Nora’s singing career in Chicago began in 1976 when her Aunt Rose heard her sing at home and brought her to several clubs she was promoting. It was at the Majestic on the West Side of Chicago that Nora sat in with Scottie and the Oasis. She was invited to join the band and spent several years with them before Scottie’s unfortunate passing. During this time many local Chicago musicians, most notably Mary Lane and Joe Barr, encouraged Nora and taught her the finer points of her craft.

Nora’s big break came in 1985 when Jimmy Dawkins saw her perform at a local Chicago club and invited her to join his band. For the next seven years Nora toured and recorded with Jimmy and his band and appeared on two of his CDs, Feel the Blues (JSP, 1985 & 2002 with a bonus NJB track) and Can’t Shake These Blues (Earwig, 1991). She also released a single, “Untrue Lover” (Leric, 1982) and her first solo release in 2002, Nora Jean Bruso Sings the Blues (Red Hurricane).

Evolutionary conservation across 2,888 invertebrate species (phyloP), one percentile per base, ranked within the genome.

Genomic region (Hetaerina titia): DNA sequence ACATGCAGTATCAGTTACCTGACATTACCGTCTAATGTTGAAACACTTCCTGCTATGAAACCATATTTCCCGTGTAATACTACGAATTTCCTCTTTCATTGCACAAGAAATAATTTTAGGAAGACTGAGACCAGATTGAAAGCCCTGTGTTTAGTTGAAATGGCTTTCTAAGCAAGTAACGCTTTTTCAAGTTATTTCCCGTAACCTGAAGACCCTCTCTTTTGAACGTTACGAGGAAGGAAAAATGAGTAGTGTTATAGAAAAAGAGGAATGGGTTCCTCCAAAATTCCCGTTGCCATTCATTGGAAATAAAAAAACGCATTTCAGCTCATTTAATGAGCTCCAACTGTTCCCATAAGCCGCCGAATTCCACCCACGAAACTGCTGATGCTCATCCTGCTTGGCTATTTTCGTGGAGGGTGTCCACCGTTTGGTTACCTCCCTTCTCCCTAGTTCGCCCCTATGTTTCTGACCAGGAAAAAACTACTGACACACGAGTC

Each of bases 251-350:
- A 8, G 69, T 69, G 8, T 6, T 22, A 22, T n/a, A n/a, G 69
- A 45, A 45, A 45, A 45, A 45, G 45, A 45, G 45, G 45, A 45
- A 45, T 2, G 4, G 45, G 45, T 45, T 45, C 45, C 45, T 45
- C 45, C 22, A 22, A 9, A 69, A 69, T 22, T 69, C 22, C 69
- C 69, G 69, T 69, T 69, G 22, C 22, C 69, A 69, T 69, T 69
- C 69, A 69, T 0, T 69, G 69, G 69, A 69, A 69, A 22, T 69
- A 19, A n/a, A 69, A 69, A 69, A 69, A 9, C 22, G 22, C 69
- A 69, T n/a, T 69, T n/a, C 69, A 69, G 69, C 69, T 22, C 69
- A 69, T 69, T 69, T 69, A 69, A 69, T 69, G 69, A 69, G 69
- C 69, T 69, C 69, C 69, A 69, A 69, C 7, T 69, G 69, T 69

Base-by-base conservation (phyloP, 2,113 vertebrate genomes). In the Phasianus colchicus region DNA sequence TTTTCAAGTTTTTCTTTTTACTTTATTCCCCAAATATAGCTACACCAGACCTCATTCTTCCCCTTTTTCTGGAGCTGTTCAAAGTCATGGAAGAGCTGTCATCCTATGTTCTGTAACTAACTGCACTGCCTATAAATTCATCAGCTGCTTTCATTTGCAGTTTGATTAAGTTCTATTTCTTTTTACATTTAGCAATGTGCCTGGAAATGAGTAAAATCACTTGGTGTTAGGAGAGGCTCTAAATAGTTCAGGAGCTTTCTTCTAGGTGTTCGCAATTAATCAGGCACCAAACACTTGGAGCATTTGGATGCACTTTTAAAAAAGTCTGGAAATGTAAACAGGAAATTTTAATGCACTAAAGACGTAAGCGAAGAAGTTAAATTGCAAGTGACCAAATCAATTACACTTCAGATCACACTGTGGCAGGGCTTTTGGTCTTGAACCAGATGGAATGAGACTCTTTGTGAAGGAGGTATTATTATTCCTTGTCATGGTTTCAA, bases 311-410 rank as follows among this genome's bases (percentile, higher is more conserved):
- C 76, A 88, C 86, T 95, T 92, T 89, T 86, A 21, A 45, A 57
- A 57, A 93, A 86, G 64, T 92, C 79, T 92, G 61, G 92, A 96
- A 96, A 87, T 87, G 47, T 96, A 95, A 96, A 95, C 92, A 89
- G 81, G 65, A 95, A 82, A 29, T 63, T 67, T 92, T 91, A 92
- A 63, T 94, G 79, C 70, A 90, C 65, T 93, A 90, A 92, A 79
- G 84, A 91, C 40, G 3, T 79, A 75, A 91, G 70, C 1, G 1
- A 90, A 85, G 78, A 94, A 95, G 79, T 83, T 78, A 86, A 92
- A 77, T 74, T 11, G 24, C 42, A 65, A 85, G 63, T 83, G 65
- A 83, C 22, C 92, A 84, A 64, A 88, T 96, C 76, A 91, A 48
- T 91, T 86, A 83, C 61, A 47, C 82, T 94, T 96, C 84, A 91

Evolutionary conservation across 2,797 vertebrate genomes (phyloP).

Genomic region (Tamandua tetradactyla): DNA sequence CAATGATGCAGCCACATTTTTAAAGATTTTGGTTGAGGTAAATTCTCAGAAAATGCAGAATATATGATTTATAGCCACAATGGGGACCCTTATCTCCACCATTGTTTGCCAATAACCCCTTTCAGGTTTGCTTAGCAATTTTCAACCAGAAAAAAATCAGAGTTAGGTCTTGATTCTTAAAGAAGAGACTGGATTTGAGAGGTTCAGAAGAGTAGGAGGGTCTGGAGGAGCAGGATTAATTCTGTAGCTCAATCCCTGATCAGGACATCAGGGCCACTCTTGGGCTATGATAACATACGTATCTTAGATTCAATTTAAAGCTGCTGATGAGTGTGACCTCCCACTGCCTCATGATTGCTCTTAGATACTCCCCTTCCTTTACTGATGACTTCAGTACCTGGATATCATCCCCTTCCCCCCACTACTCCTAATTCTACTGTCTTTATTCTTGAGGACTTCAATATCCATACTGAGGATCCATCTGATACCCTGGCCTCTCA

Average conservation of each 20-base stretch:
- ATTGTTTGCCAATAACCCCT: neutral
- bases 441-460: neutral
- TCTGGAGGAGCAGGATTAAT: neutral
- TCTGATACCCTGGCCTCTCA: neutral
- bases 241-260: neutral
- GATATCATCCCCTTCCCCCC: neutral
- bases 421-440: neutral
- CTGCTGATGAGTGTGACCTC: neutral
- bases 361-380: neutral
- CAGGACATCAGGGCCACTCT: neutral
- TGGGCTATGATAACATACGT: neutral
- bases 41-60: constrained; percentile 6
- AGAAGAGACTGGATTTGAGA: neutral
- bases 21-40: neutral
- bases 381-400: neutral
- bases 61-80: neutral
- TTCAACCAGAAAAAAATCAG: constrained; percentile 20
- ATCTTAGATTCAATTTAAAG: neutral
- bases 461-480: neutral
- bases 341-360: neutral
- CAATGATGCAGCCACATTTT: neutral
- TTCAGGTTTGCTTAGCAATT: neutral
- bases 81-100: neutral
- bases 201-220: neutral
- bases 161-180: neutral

While touring Europe, Canada, and the United States, Nora refined her performing skills and developed an international fan base. She appeared on many major festivals including the King Biscuit Blues Festival, AK, the Chicago Blues Festival and the Pocono Blues Festival.

Nora has lived a life full of passion and pain, triumph and despair, and with it has come a wisdom out of which art is born. Living involves pain but offers redemption as well. That is what the blues is all about.

Seems like this day would never come, but through it all Severn Records has been steadfast in making sure this project would be a success. With their support, I’ve been able to once again share my voice with fans and the blues community that I’ve grown to love. Big, big shout out to Stanley Banks who put pen to paper to write some incredible songs for this project as well as share his talent. – Nora Jean Wallace

Nora Jean Wallace Facebook

*Feature image photo credit: Donna Grass DGPhotoDesigns courtesy of Mark Pucci Media